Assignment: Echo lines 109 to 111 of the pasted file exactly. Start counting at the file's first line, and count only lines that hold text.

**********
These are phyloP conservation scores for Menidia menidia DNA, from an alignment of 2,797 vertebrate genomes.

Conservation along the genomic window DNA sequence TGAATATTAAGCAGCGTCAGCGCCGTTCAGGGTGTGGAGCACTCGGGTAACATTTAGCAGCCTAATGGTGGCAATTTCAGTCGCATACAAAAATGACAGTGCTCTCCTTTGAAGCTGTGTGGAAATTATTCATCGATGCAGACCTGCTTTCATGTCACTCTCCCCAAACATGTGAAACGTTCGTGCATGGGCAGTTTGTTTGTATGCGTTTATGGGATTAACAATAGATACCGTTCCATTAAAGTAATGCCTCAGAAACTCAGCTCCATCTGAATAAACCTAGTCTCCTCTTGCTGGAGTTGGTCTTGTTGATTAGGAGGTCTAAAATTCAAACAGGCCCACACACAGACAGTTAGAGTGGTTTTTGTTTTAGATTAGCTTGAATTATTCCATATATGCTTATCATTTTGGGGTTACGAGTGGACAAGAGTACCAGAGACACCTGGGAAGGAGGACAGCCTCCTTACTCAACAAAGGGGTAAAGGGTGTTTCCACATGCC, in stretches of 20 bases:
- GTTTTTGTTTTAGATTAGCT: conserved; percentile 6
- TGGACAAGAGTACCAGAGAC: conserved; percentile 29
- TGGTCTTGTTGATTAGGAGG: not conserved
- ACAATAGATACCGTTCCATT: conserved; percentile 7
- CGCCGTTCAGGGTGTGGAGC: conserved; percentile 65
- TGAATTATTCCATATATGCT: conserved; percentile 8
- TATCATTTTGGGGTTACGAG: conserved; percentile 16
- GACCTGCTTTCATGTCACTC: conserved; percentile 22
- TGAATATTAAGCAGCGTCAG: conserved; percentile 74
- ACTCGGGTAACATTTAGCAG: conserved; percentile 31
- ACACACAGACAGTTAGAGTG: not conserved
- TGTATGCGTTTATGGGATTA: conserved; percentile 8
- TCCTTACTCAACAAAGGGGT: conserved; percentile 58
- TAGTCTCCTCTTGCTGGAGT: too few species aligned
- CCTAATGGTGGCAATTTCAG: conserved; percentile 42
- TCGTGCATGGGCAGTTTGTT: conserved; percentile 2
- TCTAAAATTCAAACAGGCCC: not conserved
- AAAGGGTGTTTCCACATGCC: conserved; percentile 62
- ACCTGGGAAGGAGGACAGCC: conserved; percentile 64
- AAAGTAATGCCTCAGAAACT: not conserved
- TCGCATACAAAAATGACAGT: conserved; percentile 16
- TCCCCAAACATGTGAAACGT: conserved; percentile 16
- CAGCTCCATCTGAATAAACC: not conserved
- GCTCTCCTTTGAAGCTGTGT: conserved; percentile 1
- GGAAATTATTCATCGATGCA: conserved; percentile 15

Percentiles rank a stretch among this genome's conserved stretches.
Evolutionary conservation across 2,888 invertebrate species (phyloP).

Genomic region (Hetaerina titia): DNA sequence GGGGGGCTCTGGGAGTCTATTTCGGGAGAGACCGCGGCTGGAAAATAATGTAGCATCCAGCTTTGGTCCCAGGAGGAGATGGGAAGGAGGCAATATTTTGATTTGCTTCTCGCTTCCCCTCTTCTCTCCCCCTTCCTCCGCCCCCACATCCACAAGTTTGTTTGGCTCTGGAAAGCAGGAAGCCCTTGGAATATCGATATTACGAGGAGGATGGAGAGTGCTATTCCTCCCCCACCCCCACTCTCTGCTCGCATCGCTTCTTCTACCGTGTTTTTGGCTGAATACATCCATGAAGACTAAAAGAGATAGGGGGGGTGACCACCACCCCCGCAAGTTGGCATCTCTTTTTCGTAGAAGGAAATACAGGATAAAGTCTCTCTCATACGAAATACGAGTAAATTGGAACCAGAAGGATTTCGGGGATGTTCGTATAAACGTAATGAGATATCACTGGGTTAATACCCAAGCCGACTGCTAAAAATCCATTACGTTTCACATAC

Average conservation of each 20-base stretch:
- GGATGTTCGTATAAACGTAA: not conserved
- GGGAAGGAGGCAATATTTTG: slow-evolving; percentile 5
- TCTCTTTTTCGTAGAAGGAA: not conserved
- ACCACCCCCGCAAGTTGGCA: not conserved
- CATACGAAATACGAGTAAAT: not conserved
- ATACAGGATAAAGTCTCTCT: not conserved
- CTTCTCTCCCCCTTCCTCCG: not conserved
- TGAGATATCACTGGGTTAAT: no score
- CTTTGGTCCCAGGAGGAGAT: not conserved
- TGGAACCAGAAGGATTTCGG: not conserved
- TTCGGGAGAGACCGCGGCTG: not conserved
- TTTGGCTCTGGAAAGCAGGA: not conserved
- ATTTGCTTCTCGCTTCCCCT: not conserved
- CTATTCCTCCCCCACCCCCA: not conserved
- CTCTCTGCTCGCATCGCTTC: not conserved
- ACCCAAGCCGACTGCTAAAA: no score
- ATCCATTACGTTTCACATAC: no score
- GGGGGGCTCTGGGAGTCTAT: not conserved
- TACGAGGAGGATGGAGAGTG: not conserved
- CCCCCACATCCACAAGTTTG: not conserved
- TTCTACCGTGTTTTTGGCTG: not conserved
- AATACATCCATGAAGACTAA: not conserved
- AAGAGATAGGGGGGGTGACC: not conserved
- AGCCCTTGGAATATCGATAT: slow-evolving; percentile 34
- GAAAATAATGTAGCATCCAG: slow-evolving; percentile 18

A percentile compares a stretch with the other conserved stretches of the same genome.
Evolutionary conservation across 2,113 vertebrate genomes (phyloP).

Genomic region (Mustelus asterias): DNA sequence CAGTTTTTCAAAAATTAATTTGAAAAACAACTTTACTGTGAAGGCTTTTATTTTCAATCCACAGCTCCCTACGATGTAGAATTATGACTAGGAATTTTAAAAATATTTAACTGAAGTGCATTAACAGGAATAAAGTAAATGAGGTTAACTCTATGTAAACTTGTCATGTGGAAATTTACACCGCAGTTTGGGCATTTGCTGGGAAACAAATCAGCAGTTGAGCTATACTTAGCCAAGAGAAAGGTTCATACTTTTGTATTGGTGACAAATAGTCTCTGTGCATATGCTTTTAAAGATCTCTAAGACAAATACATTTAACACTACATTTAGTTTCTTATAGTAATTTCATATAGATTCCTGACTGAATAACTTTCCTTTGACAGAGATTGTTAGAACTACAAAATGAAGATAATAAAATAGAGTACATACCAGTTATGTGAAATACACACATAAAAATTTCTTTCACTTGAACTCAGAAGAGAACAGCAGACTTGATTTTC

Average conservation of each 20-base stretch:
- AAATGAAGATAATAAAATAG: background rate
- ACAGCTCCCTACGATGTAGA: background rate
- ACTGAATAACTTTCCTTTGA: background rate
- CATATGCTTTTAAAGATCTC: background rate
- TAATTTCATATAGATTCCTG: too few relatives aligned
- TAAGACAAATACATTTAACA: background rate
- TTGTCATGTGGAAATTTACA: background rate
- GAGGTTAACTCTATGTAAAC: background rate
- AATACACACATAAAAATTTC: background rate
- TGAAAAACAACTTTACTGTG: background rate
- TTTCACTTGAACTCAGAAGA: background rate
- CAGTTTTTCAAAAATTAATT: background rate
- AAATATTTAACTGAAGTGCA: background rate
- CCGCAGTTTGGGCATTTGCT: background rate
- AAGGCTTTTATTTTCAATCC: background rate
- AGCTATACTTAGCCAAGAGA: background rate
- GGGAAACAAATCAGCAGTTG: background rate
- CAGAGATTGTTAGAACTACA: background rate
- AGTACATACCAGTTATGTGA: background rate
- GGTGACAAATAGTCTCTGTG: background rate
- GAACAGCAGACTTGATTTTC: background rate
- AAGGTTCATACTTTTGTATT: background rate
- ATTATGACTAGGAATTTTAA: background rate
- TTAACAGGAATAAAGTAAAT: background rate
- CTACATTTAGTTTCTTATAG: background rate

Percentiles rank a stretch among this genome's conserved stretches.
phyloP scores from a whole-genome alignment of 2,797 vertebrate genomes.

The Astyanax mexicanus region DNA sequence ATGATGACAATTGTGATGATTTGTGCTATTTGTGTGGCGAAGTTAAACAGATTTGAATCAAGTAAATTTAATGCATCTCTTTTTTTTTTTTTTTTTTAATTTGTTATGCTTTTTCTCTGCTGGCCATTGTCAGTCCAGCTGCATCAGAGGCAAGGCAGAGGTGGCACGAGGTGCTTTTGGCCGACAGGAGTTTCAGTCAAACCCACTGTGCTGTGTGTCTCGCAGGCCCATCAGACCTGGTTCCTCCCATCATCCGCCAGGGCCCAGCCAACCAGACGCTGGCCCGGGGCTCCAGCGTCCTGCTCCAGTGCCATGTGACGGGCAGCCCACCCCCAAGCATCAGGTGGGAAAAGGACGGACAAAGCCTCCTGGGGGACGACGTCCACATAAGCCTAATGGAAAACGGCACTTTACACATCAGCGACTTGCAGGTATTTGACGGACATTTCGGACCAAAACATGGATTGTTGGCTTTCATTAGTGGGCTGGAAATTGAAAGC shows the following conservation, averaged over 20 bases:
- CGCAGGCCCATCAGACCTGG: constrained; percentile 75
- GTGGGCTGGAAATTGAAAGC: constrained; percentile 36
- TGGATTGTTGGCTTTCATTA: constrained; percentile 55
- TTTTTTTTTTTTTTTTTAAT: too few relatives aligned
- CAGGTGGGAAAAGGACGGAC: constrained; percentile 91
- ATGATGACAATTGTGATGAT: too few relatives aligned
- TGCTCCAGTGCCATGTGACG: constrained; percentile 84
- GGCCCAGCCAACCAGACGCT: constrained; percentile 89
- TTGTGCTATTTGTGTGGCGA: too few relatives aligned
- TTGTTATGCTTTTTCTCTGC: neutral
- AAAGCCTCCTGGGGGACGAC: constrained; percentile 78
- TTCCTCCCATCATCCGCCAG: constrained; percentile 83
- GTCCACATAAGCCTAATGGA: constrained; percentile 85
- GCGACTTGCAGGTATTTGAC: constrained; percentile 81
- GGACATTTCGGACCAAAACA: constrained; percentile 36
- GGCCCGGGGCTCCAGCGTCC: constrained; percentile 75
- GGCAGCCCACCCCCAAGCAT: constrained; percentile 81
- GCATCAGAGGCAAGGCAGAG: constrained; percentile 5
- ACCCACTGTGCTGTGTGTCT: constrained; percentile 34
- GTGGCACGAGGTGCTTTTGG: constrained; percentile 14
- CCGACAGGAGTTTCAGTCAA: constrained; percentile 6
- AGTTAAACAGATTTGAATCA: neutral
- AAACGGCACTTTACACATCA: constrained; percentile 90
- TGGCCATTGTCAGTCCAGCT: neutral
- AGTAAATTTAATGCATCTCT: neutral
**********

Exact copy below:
- CCGACAGGAGTTTCAGTCAA: constrained; percentile 6
- AGTTAAACAGATTTGAATCA: neutral
- AAACGGCACTTTACACATCA: constrained; percentile 90